Fuel system 130 is coupled to intake manifold 44 via tube 132. Fuel vapors (not shown) generated in fuel system 130 pass through tube 132 and are controlled via purge valve 134. Purge valve 134 receives control signal PRG from controller 12.
Exhaust sensor 140 is a NOx/UEGO sensor located downstream of the LNT. It produces two output signals. Both first output signal (SIGNAL1) and second output signal (SIGNAL2) are received by controller 12. Exhaust sensor 140 can be a sensor known to those skilled in the art that is capable of indicating both exhaust air-fuel ratio and nitrogen oxide concentration.
In a preferred embodiment, SIGNAL1 indicates exhaust air-fuel ratio and SIGNAL2 indicates nitrogen oxide concentration. In this embodiment, sensor 140 has a first chamber (not shown) in which exhaust gas first enters where a measurement of oxygen partial pressure is generated from a first pumping current. Also, in the first chamber, oxygen partial pressure of the exhaust gas is controlled to a predetermined level. Exhaust air-fuel ratio can then be indicated based on this first pumping current. Next, the exhaust gas enters a second chamber (not shown) where NOX is decomposed and measured by a second pumping current using the predetermined level. Nitrogen oxide concentration can then be indicated based on this second pumping current. In an alternative embodiment, a separate NOx sensor could be used in conjunction with an air-fuel sensor, which could be a UEGO or a HEGO sensor.
The diagram in FIG. 2 generally represents operation of one embodiment of a system or method according to the present invention. As will be appreciated by one of ordinary skill in the art, the diagram may represent one or more of any number of processing strategies such as event-driven, interrupt-driven, multi-tasking, multi-threading, and the like. As such, various steps or functions illustrated may be performed in the sequence illustrated, I parallel, or in some cases omitted. Likewise, the order of processing is not necessarily required to achieve the objects, features and advantages of the invention, but is provided for ease of illustration and description. Although not explicitly illustrated, one of ordinary skill in the art will recognize that one or more of the illustrated steps or functions may be repeatedly performed depending on the particular strategy being used.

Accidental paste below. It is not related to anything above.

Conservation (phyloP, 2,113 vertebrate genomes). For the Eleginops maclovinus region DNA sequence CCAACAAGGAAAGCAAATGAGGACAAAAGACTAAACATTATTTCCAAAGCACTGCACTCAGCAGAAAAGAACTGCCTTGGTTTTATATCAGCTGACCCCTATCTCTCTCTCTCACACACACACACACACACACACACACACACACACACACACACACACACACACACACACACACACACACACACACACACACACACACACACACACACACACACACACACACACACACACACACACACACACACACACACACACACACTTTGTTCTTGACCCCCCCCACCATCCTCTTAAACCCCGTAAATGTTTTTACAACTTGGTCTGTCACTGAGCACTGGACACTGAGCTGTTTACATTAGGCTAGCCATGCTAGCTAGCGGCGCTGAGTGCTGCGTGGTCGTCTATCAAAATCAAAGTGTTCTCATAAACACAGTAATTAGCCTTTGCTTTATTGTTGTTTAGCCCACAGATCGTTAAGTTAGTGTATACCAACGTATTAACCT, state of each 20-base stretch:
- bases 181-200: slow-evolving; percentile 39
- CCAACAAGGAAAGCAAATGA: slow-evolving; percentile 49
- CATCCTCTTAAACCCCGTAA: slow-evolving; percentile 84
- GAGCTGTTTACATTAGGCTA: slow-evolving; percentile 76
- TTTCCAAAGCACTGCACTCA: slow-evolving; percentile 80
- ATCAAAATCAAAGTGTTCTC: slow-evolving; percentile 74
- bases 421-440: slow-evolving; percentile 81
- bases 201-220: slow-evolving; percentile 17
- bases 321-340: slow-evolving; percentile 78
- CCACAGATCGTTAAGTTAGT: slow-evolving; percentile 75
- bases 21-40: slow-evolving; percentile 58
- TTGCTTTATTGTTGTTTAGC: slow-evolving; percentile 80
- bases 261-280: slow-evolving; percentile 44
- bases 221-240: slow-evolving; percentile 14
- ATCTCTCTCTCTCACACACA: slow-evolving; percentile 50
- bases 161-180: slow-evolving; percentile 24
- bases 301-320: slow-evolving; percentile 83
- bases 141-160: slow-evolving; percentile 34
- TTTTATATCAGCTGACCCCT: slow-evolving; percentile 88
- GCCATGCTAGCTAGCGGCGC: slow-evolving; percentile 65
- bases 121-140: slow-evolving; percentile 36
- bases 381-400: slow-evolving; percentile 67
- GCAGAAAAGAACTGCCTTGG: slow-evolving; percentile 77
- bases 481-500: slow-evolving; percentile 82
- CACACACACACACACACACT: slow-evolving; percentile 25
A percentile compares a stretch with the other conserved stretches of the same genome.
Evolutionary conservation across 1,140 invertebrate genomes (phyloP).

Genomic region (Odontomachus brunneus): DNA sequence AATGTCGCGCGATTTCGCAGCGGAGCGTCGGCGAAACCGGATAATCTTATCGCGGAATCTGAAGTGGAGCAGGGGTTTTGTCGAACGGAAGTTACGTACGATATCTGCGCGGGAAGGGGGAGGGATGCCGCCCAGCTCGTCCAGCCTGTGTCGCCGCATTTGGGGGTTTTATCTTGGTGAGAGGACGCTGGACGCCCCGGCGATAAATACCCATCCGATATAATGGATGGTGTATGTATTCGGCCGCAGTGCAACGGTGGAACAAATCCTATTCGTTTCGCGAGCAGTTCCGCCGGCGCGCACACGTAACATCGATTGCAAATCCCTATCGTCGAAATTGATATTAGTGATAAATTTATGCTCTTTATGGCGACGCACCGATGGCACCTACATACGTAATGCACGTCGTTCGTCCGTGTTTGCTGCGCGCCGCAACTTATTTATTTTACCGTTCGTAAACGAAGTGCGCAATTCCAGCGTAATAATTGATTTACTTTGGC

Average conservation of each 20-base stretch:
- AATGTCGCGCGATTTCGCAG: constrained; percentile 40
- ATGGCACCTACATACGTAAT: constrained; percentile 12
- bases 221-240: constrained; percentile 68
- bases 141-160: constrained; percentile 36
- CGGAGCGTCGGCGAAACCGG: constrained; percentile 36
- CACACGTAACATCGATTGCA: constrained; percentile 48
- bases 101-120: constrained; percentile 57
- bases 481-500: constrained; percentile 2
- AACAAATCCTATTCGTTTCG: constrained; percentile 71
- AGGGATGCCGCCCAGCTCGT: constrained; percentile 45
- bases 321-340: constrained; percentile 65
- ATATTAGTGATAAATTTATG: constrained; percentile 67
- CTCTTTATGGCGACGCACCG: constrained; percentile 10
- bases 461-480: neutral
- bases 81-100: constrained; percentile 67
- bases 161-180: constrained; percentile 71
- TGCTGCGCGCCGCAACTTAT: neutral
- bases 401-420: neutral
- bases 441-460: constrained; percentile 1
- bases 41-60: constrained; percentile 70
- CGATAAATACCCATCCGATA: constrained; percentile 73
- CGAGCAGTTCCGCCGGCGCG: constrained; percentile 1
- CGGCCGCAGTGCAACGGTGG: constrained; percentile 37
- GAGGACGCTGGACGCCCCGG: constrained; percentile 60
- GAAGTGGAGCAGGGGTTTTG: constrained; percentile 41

Referring now to FIG. 2, the routine begins in step 50 wherein a determination is made whether any NOx sensor electrical failure (i.e., short to power or ground, or open circuit) has been detected. If the answer to step 50 is YES, a diagnostic code is set in step 100, and the routine proceeds to step 150 wherein engine operation is switched to stoichiometric in the absence of a properly functioning NOx sensor, and the routine exits. If the answer to step 50 is NO, the routine proceeds to step 200 wherein a lean-burn mode of operation (i.e., engine operation is at an air-fuel ratio lean of stoichiometry) commences. Next, in step 250, a determination is made whether engine operation has been switched to rich. The switch to air fuel ratio rich of stoichiometric could be due to, for example, the LNT being saturated with NOx, or to an increased demand in engine output torque. If the answer to step 250 is YES, the routine proceeds to step 300, the output of the NOx sensor (in this example, SIGNAL2 of NOx/UEGO sensor 140, as described in FIG. 1) is monitored in order to determine a maximum NOx sensor value (NOxmax) following the switch. The routine then proceeds to step 350 wherein a determination is made whether the rich operation has been discontinued, due to, for example, completion of the purge of the LNT, or decreased engine output torque demand. If the answer to step 350 is NO, i.e., rich operation has not been discontinued, the routine returns to step 300, wherein monitoring of the NOx sensor output for a maximum value continues. If the answer to step 350 is YES, i.e., rich operation is discontinued, the routine proceeds to step 400 wherein a calibratable timer is set, and then to step 450 wherein the NOx sensor output continues to be monitored for a maximum value and also monitoring for a minimum value of NOx sensor output, (NOxmin) commences. Next, in step 500, a determination is made whether the timer set in step 400 has exceeded a predetermined value. If the answer to step 500 is NO, the routine returns to step 450. If the answer to step 500 is YES, the routine proceeds to step 550 wherein a decision is made whether the ratio of NOxmax/NOxmin is greater than a predetermined threshold. If the answer to step 550 is YES, sensor performance is not degraded, and the routine returns to step 100 wherein monitoring continues. If the answer to step 550 is NO, sensor performance is degraded, routine returns to step 150.